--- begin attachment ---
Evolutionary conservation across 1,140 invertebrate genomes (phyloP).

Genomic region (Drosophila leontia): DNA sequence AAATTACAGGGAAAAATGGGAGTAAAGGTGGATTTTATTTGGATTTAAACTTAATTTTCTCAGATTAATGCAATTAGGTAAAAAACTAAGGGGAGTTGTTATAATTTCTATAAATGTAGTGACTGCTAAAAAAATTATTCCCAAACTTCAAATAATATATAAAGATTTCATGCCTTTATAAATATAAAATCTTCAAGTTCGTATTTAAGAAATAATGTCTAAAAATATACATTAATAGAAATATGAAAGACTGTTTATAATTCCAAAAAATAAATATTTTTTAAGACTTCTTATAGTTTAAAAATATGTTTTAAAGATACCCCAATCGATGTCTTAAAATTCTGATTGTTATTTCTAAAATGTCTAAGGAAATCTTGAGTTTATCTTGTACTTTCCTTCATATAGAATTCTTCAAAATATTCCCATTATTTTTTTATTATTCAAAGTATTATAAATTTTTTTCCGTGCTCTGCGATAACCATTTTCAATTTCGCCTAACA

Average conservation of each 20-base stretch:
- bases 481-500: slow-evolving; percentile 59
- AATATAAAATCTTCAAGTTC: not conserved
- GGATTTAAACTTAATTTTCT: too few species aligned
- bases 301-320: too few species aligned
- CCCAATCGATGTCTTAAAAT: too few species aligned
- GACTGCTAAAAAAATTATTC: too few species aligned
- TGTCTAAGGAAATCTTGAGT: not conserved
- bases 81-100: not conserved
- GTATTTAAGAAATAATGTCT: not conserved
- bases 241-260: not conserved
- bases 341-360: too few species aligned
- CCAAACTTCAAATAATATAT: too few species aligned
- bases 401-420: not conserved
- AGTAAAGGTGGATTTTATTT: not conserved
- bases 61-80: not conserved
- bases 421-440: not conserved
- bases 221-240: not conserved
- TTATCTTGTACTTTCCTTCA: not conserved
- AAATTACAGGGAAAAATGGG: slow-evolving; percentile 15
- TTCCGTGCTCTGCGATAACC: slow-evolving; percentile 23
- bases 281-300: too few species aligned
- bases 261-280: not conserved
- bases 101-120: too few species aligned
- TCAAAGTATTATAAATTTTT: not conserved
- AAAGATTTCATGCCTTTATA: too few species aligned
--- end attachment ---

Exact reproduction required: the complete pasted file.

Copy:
Evolutionary conservation across 1,140 invertebrate genomes (phyloP).

Genomic region (Drosophila leontia): DNA sequence AAATTACAGGGAAAAATGGGAGTAAAGGTGGATTTTATTTGGATTTAAACTTAATTTTCTCAGATTAATGCAATTAGGTAAAAAACTAAGGGGAGTTGTTATAATTTCTATAAATGTAGTGACTGCTAAAAAAATTATTCCCAAACTTCAAATAATATATAAAGATTTCATGCCTTTATAAATATAAAATCTTCAAGTTCGTATTTAAGAAATAATGTCTAAAAATATACATTAATAGAAATATGAAAGACTGTTTATAATTCCAAAAAATAAATATTTTTTAAGACTTCTTATAGTTTAAAAATATGTTTTAAAGATACCCCAATCGATGTCTTAAAATTCTGATTGTTATTTCTAAAATGTCTAAGGAAATCTTGAGTTTATCTTGTACTTTCCTTCATATAGAATTCTTCAAAATATTCCCATTATTTTTTTATTATTCAAAGTATTATAAATTTTTTTCCGTGCTCTGCGATAACCATTTTCAATTTCGCCTAACA

Average conservation of each 20-base stretch:
- bases 481-500: slow-evolving; percentile 59
- AATATAAAATCTTCAAGTTC: not conserved
- GGATTTAAACTTAATTTTCT: too few species aligned
- bases 301-320: too few species aligned
- CCCAATCGATGTCTTAAAAT: too few species aligned
- GACTGCTAAAAAAATTATTC: too few species aligned
- TGTCTAAGGAAATCTTGAGT: not conserved
- bases 81-100: not conserved
- GTATTTAAGAAATAATGTCT: not conserved
- bases 241-260: not conserved
- bases 341-360: too few species aligned
- CCAAACTTCAAATAATATAT: too few species aligned
- bases 401-420: not conserved
- AGTAAAGGTGGATTTTATTT: not conserved
- bases 61-80: not conserved
- bases 421-440: not conserved
- bases 221-240: not conserved
- TTATCTTGTACTTTCCTTCA: not conserved
- AAATTACAGGGAAAAATGGG: slow-evolving; percentile 15
- TTCCGTGCTCTGCGATAACC: slow-evolving; percentile 23
- bases 281-300: too few species aligned
- bases 261-280: not conserved
- bases 101-120: too few species aligned
- TCAAAGTATTATAAATTTTT: not conserved
- AAAGATTTCATGCCTTTATA: too few species aligned